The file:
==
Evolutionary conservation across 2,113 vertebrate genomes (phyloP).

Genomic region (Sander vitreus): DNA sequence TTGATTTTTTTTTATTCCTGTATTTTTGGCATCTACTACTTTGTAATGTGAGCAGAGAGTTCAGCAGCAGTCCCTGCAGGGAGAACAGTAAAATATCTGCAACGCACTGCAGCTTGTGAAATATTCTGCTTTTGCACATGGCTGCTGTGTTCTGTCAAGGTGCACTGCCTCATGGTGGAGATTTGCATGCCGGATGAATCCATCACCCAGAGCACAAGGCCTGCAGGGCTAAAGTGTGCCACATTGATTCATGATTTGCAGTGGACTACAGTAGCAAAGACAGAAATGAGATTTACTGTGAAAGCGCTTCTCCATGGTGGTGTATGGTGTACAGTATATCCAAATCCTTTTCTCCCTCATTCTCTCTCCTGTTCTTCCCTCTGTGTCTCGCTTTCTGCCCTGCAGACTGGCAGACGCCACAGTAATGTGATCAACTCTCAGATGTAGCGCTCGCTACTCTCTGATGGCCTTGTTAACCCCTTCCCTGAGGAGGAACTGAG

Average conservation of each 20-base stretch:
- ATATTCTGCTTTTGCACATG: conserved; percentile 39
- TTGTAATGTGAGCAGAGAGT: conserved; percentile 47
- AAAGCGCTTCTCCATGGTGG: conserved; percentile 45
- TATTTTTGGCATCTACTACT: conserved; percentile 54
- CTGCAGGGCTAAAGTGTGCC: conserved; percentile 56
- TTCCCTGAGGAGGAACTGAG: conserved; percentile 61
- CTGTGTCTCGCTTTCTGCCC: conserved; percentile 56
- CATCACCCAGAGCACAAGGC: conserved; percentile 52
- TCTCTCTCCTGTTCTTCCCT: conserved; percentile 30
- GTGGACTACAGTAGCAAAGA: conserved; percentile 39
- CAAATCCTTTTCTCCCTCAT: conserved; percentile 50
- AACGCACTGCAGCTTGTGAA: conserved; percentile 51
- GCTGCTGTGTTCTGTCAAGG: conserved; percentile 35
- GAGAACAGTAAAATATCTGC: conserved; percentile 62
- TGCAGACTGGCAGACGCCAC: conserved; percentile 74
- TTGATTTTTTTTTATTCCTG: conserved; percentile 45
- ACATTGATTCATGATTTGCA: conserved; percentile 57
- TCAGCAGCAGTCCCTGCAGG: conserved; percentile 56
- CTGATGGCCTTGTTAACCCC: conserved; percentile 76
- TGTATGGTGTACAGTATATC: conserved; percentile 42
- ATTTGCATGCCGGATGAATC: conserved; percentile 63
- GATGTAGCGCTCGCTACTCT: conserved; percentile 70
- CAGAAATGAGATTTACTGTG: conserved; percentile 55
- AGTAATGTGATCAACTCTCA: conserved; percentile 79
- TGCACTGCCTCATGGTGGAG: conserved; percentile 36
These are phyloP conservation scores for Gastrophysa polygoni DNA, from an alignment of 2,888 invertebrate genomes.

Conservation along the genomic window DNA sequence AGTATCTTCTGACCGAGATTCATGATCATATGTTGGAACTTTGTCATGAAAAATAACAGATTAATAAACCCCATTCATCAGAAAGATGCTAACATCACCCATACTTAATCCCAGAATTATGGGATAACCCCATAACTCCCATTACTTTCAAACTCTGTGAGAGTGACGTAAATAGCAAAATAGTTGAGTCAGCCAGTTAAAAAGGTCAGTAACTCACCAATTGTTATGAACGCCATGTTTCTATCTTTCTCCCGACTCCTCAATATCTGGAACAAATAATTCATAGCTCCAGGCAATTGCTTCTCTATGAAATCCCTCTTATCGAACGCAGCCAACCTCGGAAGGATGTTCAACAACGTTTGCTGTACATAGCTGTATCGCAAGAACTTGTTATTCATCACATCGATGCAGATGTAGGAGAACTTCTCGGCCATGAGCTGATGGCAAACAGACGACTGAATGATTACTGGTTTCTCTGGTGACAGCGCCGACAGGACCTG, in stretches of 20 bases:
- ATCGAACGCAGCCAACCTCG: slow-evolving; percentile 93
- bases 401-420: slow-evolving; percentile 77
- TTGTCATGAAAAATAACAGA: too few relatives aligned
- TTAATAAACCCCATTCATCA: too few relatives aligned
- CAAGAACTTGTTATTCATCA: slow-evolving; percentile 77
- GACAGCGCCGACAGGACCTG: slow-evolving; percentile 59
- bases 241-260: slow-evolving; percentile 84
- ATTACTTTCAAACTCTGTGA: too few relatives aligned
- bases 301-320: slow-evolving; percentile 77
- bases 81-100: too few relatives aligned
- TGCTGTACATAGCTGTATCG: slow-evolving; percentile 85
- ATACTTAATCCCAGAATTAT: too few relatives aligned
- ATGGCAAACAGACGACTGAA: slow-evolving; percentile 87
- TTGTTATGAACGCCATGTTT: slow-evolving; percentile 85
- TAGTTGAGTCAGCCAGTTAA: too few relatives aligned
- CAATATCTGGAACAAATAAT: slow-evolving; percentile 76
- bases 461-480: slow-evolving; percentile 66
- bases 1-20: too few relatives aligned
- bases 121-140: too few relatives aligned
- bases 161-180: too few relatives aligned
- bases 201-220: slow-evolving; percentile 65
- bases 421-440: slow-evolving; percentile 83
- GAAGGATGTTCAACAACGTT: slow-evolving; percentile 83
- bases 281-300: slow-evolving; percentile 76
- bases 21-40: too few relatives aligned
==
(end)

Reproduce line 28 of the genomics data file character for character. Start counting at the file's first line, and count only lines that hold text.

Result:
- TGCACTGCCTCATGGTGGAG: conserved; percentile 36